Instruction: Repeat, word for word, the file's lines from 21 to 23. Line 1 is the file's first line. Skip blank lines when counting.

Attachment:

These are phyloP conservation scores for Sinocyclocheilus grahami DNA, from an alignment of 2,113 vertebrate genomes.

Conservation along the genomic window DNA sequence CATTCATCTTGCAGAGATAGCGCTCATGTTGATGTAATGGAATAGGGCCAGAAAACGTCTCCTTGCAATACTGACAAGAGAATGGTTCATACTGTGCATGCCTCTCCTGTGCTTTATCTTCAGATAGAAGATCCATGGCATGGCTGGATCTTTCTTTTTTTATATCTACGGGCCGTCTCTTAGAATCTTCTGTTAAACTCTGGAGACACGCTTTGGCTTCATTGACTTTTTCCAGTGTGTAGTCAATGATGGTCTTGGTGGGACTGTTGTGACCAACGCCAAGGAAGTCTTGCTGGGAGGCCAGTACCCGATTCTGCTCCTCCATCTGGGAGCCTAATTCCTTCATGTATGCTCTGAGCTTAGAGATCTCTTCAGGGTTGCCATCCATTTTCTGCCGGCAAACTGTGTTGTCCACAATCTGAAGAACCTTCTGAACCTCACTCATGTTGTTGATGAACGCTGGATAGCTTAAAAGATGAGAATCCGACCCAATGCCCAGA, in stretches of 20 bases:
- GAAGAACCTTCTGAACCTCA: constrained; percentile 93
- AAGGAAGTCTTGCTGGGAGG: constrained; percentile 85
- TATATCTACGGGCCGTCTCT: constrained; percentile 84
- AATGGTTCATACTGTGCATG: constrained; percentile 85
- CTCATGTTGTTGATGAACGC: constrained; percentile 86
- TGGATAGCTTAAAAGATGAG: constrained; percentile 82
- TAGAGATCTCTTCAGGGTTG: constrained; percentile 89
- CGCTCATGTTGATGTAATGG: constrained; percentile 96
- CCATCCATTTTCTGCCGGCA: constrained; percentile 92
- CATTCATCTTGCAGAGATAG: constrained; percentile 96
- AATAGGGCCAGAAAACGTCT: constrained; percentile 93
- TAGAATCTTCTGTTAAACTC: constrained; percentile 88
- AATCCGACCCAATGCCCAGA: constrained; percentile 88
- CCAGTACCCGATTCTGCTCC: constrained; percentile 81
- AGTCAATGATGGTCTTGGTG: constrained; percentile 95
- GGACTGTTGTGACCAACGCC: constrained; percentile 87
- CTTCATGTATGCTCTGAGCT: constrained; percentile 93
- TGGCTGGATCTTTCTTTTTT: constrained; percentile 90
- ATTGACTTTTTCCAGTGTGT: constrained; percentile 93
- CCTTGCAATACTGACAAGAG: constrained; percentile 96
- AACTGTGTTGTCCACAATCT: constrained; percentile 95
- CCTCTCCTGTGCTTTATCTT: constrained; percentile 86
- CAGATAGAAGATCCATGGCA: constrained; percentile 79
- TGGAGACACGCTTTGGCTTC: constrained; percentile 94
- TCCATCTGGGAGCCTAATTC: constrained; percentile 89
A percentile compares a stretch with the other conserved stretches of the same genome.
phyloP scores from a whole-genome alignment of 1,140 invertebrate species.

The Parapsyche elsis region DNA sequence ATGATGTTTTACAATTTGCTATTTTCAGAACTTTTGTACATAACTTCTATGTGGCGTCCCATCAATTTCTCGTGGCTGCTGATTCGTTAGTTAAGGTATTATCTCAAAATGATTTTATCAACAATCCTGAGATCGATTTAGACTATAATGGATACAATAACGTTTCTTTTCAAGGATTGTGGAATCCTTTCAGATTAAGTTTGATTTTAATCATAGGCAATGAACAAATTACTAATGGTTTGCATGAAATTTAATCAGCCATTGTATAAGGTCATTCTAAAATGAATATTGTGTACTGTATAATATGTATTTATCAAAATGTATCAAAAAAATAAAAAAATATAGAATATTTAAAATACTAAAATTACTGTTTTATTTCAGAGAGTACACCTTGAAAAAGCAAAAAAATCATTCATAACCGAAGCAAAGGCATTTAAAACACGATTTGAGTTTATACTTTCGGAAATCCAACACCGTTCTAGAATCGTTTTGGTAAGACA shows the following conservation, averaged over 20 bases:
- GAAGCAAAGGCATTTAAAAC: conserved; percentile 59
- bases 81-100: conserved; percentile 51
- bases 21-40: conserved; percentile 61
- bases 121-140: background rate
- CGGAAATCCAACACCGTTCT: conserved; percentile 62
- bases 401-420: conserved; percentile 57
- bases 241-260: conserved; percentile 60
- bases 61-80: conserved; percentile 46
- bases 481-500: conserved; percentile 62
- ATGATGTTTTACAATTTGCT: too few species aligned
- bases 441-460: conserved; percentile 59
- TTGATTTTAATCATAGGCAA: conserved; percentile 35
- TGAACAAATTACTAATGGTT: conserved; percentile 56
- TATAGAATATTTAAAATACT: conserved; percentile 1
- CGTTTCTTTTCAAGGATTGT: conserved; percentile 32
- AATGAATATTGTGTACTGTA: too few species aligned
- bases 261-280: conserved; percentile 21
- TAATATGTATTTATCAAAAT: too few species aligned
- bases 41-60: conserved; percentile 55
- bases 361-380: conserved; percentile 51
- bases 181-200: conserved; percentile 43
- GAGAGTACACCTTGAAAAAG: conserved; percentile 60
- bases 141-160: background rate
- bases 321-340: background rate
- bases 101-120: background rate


- ATTGACTTTTTCCAGTGTGT: constrained; percentile 93
- CCTTGCAATACTGACAAGAG: constrained; percentile 96
- AACTGTGTTGTCCACAATCT: constrained; percentile 95